Cover image for Dog-Fooding as a Roadmap

Dog-Fooding as a Roadmap

rpalo profile image Ryan Palo Originally published at assertnotmagic.com ・3 min read

Tell me if this is a problem you have too: you’re busy. You love coding as a hobby and working on your side projects when you can steal some time, but those times may be days apart, and you’ve got a lot on your mind.

It gets to the point where it takes 15 or 30 minutes for you to ramp back into a project and remember where you left off, which means that the window you need to have to actually be productive on your projects grows to closer to an hour. Obviously, you have less whole hour time slots available in your day, so you work on your project less. This means your project days are even further apart, which makes it harder for you to remember where you were at before, and this cycle churns until all you do is dream about what you would do on your project when you’re busy and scroll on your phone in those 15-30 minute time slots you used to be so productive in.

And nothing gets done.

Not just me? That’s what I thought. But I had a realization that has been a huge help with this.

Dog-fooding provides free, passive, effortless inspiration.

What is dog-fooding? It’s a shortening of the phrase “eating your own dog food,” which means “to use your own product in a real way to put you in the shoes of a user.”

Start using your project in whatever use case you’ve imagined it in. You will immediately trip over gobs of bugs, trouble spots, and unexpected behaviors. You’ll be amazed at how quickly you go from “Hmm, what was I going to do next with this project?” to “I need to write these ideas down right now before I forget any of them. There are so many things I need to do!”

My Use Case: Inkblot

I’m working on making my own static site generator called Inkblot. Not because there are a shortage of static site generators. Not because I think I could make a much better one than those out there. And not because I’m not happy with Jekyll (I love Jekyll). But because none of them do exactly what I want, and because I have an irrational love for markup languages and tools like Markdown, AsciiDoc, Pandoc, YAML, etc. and working on things that have clever ways of turning information in those formats into really cool other things makes me happy.

I also have a 1-year-old baby. Which means my free-time is scattered, often into time periods where I am exhausted, and my capacity to remember much outside of family and work things has essentially disintegrated.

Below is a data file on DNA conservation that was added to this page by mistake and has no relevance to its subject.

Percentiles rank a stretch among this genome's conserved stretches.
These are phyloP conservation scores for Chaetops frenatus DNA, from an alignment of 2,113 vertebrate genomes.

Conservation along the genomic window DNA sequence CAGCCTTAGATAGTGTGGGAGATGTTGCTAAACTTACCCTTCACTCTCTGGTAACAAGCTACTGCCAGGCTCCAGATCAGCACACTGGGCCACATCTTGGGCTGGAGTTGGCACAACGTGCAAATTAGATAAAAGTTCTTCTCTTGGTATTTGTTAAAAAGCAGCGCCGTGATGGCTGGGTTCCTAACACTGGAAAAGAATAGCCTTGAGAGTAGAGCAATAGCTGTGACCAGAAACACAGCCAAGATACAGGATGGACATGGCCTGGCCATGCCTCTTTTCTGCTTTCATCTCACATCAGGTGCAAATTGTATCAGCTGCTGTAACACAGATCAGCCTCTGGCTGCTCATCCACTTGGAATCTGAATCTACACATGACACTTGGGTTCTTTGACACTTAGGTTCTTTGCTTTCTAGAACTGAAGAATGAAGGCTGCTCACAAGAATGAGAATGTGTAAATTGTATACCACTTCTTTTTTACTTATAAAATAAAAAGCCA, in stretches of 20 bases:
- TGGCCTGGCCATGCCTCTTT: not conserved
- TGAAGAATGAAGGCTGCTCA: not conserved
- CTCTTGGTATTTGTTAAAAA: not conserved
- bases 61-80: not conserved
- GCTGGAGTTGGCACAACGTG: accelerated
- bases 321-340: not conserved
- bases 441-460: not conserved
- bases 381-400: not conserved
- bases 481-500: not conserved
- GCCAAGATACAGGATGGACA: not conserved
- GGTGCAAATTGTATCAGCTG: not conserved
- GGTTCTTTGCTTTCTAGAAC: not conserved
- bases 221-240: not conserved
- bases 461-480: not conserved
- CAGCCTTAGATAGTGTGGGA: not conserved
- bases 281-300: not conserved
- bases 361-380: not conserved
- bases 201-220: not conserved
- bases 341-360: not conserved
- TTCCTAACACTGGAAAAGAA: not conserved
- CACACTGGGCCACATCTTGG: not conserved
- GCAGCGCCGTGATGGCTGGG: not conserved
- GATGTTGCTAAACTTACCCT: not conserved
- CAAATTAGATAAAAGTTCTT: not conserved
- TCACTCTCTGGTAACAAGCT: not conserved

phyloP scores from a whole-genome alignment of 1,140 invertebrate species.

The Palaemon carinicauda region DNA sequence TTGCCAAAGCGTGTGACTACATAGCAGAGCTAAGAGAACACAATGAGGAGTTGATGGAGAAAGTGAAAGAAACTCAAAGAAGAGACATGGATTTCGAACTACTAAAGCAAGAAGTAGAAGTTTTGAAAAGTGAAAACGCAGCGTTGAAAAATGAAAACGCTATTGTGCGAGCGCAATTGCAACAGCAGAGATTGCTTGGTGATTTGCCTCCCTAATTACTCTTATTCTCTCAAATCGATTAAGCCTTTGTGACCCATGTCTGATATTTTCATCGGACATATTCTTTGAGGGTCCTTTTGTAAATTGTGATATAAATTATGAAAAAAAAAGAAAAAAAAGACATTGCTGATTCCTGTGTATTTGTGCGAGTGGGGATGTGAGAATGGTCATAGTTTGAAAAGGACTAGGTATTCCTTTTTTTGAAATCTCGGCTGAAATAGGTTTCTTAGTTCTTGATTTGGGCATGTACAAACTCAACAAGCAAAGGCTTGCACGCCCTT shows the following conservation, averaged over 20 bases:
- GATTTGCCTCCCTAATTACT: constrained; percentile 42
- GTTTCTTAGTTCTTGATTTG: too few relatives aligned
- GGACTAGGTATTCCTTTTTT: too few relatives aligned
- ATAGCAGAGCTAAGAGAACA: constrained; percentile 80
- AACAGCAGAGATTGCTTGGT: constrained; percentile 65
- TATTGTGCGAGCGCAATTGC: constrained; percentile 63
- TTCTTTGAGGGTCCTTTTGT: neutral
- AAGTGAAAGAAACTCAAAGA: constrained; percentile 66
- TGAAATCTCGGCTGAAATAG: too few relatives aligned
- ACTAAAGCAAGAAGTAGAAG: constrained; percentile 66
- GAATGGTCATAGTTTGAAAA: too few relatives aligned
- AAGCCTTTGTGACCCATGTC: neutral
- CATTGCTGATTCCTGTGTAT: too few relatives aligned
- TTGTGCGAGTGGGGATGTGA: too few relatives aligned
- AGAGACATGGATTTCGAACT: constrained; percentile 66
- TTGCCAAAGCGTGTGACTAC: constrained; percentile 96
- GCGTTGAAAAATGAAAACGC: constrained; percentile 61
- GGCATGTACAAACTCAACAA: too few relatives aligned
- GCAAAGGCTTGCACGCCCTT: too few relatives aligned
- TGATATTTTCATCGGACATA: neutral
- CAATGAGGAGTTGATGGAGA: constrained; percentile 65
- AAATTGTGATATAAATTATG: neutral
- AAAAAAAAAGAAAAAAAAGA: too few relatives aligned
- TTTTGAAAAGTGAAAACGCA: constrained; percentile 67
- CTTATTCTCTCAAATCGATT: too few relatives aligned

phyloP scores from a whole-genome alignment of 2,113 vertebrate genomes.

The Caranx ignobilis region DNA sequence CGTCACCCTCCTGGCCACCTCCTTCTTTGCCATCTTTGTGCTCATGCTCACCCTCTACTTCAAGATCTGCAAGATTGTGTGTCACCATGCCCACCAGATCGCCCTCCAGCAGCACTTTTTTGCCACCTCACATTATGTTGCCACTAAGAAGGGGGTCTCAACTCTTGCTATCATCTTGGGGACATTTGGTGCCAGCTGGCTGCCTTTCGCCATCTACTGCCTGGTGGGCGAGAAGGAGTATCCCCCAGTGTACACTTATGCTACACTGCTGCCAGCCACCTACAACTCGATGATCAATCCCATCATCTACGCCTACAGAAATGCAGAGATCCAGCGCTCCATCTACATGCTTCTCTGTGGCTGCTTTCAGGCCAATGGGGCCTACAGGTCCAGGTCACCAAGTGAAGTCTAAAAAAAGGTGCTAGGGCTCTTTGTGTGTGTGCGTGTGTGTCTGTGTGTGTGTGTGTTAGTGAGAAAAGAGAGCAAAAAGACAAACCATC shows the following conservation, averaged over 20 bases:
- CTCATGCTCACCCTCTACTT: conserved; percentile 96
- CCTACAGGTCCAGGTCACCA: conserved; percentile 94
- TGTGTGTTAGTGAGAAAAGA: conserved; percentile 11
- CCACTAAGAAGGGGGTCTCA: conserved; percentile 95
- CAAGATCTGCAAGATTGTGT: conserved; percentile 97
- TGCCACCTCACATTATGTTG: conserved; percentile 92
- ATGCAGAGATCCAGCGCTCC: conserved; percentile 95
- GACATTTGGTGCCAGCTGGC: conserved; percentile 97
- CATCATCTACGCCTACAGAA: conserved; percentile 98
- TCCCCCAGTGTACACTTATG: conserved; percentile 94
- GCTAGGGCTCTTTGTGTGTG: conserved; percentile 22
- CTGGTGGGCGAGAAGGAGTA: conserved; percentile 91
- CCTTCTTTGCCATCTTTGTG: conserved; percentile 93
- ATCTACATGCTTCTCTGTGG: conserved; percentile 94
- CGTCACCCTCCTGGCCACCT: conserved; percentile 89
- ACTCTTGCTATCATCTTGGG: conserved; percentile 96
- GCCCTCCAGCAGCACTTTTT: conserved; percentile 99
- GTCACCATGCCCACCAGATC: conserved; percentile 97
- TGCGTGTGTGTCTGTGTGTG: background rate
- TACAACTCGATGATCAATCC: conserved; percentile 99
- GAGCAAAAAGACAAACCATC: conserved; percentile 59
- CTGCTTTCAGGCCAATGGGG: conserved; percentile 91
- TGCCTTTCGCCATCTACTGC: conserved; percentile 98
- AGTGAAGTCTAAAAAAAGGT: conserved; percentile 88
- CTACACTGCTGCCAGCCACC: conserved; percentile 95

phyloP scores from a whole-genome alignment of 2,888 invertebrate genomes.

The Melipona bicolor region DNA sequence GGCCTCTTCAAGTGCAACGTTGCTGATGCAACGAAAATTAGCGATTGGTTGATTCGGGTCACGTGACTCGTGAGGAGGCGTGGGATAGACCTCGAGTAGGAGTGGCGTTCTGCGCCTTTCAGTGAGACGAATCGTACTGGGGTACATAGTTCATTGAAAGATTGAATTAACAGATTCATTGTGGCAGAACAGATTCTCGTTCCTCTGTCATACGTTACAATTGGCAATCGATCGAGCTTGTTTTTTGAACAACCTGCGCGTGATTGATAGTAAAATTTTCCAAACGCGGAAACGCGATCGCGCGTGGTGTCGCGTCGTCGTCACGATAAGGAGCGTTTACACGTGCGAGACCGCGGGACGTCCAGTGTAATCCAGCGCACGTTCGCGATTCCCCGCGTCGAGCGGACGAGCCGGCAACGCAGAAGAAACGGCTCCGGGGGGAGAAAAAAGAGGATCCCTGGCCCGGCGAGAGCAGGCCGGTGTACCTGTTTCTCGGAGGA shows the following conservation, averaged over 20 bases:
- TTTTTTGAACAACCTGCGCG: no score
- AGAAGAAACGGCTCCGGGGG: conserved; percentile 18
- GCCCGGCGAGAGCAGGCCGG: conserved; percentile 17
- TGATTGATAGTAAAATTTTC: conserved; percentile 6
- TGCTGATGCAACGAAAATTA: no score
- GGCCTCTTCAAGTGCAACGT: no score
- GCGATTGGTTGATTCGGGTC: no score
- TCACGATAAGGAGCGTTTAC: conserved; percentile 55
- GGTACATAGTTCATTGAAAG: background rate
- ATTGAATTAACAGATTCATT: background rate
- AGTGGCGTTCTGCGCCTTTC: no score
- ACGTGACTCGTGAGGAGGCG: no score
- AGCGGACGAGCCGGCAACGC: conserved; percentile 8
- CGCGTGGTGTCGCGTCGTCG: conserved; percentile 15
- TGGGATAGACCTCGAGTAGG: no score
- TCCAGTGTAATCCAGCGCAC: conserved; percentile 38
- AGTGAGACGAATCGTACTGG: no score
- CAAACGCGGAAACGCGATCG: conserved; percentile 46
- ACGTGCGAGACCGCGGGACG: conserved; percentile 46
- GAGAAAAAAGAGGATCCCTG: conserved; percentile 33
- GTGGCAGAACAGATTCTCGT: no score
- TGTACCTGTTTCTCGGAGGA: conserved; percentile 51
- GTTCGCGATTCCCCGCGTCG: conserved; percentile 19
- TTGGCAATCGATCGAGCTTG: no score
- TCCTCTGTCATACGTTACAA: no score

I got to a point where I thought, “I’m pretty happy with where this project is. I think it works pretty well! I’m not really sure what to do next. There’s probably not much more to do!”

Narrator: It doesn’t. There is.

Then I got this idea to start porting my Jekyll site over to Inkblot, and I dropped my 112 (!!!) blog posts into a directory and ran inkblot build.

Older woman typing innocently at a computer as it super error explodes.

I’ve got some work to do, and my terminal is telling me exactly where to start. Hopefully this helps you too!


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codemouse92 profile image
Jason C. McDonald

Most of my personal projects work this way. I build Timecard to keep track of how long I spent on tasks, dicebox for helping me make arbitrary decisions, and dkim_manage because I'm an incredibly lazy IT. I built the icon theme I always wanted to see, a script for working around my router's lack of a NAT loopback, and even a Minecraft datapack to add the features I wish existed. I use virtually all of these daily!

I still plan to build Elements, my dream music player, and Pestr, an alarm clock that actually works for me (which I'm going to build with a friend of mine).

The only trouble is, I never have enough time to build everything I want! (Still beats boredom.)

zandershirley profile image
Zander Shirley

Interesting post.
I believe Paul Graham from Y Combinator always insists that talking to your users is very important.
Dog-fooding can sometimes mean only consulting with yourself.

rpalo profile image
Ryan Palo Author

Yeah, in my case, dogfooding means I’m talking with 100% of the planned users, but you’re totally right that as the user base grows, it’s certainly not going to cut it alone. I think the model that the VSCode team uses is really effective, dogfooding while working to a very public and voted on issues list.